“Can I try martial arts if I’m not in shape?” by Shelley Lopez
I both love and hate this question. I love it because it gives me an opportunity to set the record straight. I hate it because it is so inherently limiting. It is a question that reveals how much we doubt ourselves and what we think we can achieve. Regardless, I am always so happy to answer it.
When I started training, I had the same fear and insecurity most people have, but I continued to train. I had periods of time where I trained intensely for grappling tournaments and even my first kickboxing tournament. I also had periods of time where I was really inactive. Sometimes it was because life was going really well. At other times, it was because life was crashing down on us hard. Through it all, I somehow always found my way back to training.
On February 15, 2020, I finally made it to Combat Night. It had long been a dream of mine to compete with them. I had attended many times. I have watched countless teammates and friends compete, including my husband, Tim “Roadhouse” Lopez. Somewhere deep inside of me a nagging insecurity had always held me back. “Am I really good enough to fight?”
It is a compliment to those who have achieved success in combat sports that we hold them in such high regard. The average person looks at MMA, BJJ, Kickboxing, etc., and thinks, “I could never do that.” It is a testament to the level of skill and dedication it takes to excel in combat sports. I wish I could say that I went into my match brimming with confidence, but it would be a lie. I wish I could say that six years of training made me feel adequately prepared to step into the cage, but it did not. I was NERVOUS. I can’t emphasize that enough – INCREDIBLY NERVOUS.
I trained diligently for months and still felt woefully under qualified to embark on this journey. To my surprise, the fear left the moment I began to walk to the cage. It seems intuitive to assume that this would be the moment of panic, but it was not. It was at this moment that there was absolutely no turning back. I was now marching toward the future with absolutely nowhere else to run. My team was behind me. They had poured countless hours and energy into my preparation and now it was up to me to put it to the test.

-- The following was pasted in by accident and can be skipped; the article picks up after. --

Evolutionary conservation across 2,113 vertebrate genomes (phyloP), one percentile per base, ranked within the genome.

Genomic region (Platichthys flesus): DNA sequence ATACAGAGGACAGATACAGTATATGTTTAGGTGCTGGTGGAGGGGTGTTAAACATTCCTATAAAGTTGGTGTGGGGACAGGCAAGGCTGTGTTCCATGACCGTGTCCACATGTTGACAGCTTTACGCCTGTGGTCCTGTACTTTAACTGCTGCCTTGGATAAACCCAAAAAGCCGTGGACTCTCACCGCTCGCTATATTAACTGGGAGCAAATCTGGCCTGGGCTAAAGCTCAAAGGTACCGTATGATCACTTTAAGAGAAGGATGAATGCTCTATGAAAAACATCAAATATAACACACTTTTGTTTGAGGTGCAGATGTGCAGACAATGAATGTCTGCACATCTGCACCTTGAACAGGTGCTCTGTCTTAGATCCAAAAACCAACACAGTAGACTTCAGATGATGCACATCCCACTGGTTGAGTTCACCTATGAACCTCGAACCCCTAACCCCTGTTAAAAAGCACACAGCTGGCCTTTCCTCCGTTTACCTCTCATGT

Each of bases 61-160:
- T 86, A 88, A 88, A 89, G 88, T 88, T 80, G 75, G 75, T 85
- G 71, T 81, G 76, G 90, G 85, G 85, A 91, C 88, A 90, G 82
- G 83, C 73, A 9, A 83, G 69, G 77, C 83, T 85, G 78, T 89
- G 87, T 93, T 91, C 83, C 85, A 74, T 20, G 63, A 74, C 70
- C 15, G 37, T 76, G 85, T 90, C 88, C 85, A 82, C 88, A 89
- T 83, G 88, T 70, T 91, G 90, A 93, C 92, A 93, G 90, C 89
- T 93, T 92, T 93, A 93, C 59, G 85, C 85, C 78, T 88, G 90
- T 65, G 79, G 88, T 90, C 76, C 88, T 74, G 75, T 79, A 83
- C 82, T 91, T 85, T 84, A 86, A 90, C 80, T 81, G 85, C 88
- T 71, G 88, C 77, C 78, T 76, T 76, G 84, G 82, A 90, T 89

And then it was over. The feeling of getting my hand raised at Combat Night was one I had wanted for so long that it felt like a dream. It finally happened. I continue to be astounded by the people who congratulate me and use words like “inspirational.” I do not think they mean that I am a phenomenal or exceptional fighter.
What I think they mean is that they see themselves in me. I am not going pro. Fighting is not my full-time job or my only focus. I certainly do not LOOK intimidating. No, I think what they see is an average person, who trains as a hobby, who struggles with their weight, who juggles competing responsibilities, yet somehow managed to make it into the cage.
They see the person who showed up to an MMA gym one day and asked, “Can I try martial arts if I’m not in shape?”
That’s who most of us are. We are ordinary people that, for whatever reason, want a little taste of something extraordinary. Fear doesn’t just delay our goals; it will destroy them if we let it. The good news is that you can have the extraordinary.
The first thing you have to do is show up.
The second thing you have to do is keep coming back.
Photos via Combat Night